A review of ‘The Wiki Man’ by Rory Sutherland.
If you’ve read any of the previous ¡Design Thinkers! issues, or any blog that talks around behavioural economics, then you’ll probably be familiar with Rory Sutherland. Vice Chairman of Ogilvy Mather, and the self-titled impresario of behavioural economics, Rory collects his thoughts and opinions together in this often delightful book.
This book has been put together from interviews and clippings from Rory and is actually a bit weird. It’s been collated by the rather good folk at It’s Nice That, but suffers from being a bit too cool for school. The layouts and typography remind me of something that a foundation degree student may hand-in for an assignment and it actually drew my attention away from the points being made by Rory.
Putting the design considerations to one side, and also some of the editorial decisions (often interviews are presented completely unedited, even where contributions from others in the room make no sense), the basic opinions from Rory are always insightful and the insights always opinionated.
“If we never again see another programme in which some vapid idiots mince around redecorating a house our lives would have gone up in value by 30%.”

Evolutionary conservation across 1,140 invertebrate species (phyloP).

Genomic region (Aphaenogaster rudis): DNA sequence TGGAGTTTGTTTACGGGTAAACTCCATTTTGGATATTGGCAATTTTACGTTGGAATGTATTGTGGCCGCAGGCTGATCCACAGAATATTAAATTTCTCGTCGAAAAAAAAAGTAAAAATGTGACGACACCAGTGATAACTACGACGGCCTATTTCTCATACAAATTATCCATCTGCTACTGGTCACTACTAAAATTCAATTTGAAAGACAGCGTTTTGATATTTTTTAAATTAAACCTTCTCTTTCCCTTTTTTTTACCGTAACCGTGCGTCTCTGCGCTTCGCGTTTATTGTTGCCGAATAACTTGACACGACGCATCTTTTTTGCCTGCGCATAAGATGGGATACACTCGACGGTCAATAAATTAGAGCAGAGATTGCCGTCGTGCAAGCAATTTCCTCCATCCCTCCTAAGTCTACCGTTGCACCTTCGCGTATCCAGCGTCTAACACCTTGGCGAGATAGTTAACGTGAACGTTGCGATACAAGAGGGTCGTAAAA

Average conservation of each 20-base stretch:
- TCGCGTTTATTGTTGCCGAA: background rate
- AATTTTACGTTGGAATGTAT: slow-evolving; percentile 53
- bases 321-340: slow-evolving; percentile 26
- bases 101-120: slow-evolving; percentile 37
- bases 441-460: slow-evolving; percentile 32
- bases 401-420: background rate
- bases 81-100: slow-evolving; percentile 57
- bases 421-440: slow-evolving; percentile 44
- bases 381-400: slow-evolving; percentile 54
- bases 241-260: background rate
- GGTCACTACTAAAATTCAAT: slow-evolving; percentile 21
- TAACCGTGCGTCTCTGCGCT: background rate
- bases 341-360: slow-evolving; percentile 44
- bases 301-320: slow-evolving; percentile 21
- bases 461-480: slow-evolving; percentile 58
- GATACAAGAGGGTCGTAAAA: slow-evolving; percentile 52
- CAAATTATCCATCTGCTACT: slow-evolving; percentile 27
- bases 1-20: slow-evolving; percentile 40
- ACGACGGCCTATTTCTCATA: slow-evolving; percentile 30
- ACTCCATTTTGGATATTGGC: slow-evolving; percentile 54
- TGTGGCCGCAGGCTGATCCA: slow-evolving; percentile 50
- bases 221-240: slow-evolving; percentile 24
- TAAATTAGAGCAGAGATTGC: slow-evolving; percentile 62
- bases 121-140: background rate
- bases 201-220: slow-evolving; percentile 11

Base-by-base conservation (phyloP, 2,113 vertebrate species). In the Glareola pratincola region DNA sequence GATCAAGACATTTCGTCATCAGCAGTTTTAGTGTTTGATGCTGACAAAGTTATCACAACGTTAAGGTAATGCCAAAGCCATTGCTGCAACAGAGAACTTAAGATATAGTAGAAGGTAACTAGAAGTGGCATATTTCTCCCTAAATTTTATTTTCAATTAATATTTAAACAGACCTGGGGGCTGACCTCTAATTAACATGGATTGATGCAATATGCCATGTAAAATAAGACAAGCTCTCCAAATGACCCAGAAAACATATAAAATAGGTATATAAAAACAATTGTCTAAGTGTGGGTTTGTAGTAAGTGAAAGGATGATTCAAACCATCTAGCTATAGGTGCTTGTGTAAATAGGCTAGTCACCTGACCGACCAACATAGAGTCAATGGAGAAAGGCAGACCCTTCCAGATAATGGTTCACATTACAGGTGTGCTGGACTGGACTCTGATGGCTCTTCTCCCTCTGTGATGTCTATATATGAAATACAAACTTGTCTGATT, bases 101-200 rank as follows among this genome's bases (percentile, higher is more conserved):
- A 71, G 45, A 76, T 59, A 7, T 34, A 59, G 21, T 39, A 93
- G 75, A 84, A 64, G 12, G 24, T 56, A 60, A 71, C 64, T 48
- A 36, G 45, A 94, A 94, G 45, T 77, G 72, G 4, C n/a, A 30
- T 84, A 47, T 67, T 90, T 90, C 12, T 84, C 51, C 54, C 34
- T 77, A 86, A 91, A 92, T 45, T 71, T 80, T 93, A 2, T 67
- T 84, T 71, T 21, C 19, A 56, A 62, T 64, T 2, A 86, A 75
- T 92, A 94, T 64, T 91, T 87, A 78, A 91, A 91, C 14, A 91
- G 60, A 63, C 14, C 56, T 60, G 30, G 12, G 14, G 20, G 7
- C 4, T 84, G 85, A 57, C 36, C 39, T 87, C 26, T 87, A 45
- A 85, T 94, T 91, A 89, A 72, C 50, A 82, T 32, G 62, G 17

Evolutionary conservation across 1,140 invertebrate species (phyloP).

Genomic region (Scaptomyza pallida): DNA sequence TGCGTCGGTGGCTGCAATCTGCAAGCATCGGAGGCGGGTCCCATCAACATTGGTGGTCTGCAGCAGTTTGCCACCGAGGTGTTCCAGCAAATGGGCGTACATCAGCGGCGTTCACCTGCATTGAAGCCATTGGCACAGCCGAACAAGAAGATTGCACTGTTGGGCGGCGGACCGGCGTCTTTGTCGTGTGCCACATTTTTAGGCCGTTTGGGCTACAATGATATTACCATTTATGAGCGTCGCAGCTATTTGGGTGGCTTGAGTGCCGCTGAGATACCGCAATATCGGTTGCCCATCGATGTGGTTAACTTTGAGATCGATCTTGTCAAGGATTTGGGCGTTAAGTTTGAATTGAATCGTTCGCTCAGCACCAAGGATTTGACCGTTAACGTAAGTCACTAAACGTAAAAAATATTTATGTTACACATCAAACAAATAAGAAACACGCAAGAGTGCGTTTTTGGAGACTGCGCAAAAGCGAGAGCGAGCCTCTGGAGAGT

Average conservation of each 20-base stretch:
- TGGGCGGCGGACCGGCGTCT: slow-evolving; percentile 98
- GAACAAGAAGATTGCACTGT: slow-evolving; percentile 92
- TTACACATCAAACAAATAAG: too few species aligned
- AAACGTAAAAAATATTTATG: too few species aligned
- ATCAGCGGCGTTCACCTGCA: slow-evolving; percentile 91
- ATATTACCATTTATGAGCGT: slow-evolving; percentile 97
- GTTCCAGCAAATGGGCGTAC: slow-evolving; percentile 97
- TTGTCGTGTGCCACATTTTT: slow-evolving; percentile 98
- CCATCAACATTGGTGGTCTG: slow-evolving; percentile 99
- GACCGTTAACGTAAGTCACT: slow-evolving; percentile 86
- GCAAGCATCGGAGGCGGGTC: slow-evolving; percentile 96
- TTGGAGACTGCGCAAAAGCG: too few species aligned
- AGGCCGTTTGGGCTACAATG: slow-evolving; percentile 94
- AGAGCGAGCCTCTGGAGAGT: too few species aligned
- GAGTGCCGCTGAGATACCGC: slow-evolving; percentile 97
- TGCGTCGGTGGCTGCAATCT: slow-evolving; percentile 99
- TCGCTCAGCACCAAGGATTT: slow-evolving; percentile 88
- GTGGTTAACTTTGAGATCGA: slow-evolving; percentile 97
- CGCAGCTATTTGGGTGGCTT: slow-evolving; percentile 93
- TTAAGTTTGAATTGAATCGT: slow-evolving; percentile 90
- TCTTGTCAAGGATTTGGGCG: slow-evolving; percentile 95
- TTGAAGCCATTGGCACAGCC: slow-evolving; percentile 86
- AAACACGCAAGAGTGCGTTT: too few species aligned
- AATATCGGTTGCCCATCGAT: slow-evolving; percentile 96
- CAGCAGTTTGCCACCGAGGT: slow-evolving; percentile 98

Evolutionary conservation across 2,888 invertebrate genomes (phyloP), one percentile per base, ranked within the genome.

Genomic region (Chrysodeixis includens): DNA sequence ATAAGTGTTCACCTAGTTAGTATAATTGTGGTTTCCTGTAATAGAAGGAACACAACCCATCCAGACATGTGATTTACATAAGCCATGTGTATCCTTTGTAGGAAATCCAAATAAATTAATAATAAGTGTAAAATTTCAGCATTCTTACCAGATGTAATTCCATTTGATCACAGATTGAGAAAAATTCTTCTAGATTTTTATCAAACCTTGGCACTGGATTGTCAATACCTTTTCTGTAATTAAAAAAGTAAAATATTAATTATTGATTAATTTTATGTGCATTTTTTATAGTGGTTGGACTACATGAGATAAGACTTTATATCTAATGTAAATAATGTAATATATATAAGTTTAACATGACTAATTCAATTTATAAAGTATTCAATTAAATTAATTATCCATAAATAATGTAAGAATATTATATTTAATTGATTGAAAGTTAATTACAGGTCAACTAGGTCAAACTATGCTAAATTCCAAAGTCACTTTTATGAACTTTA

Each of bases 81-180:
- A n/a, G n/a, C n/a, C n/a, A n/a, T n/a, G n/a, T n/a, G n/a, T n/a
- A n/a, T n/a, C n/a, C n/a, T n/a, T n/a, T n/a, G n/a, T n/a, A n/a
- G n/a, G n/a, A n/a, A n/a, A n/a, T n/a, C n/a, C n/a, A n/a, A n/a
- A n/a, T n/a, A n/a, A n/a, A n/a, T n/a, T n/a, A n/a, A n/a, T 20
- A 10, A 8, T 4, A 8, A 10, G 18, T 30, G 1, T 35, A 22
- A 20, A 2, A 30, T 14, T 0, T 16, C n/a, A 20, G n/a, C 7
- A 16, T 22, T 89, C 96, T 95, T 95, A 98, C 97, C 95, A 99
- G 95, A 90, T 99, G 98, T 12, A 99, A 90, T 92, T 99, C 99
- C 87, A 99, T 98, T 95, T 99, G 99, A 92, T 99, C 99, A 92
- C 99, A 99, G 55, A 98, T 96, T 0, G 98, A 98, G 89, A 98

“I am amazed that suspicions concerning Dr Harold Shipman were not aroused several years earlier, when it became apparent he ws the only GP in Britain still prepared to make house calls.”
“I personally hate going on the underground. It’s purely a foible. You can’t piss around on your phone and look at bits of apps and things, it’s just irritating.”
I love the way that Rory is so honest and truly believes that everything can be designed better if we first took time to grasp a better predictive understanding of human behaviour. If you don’t have time for the book then you can watch one of Rory’s many TED talks which gives his views and the basics of behavioural economics in a concise and very entertaining manner.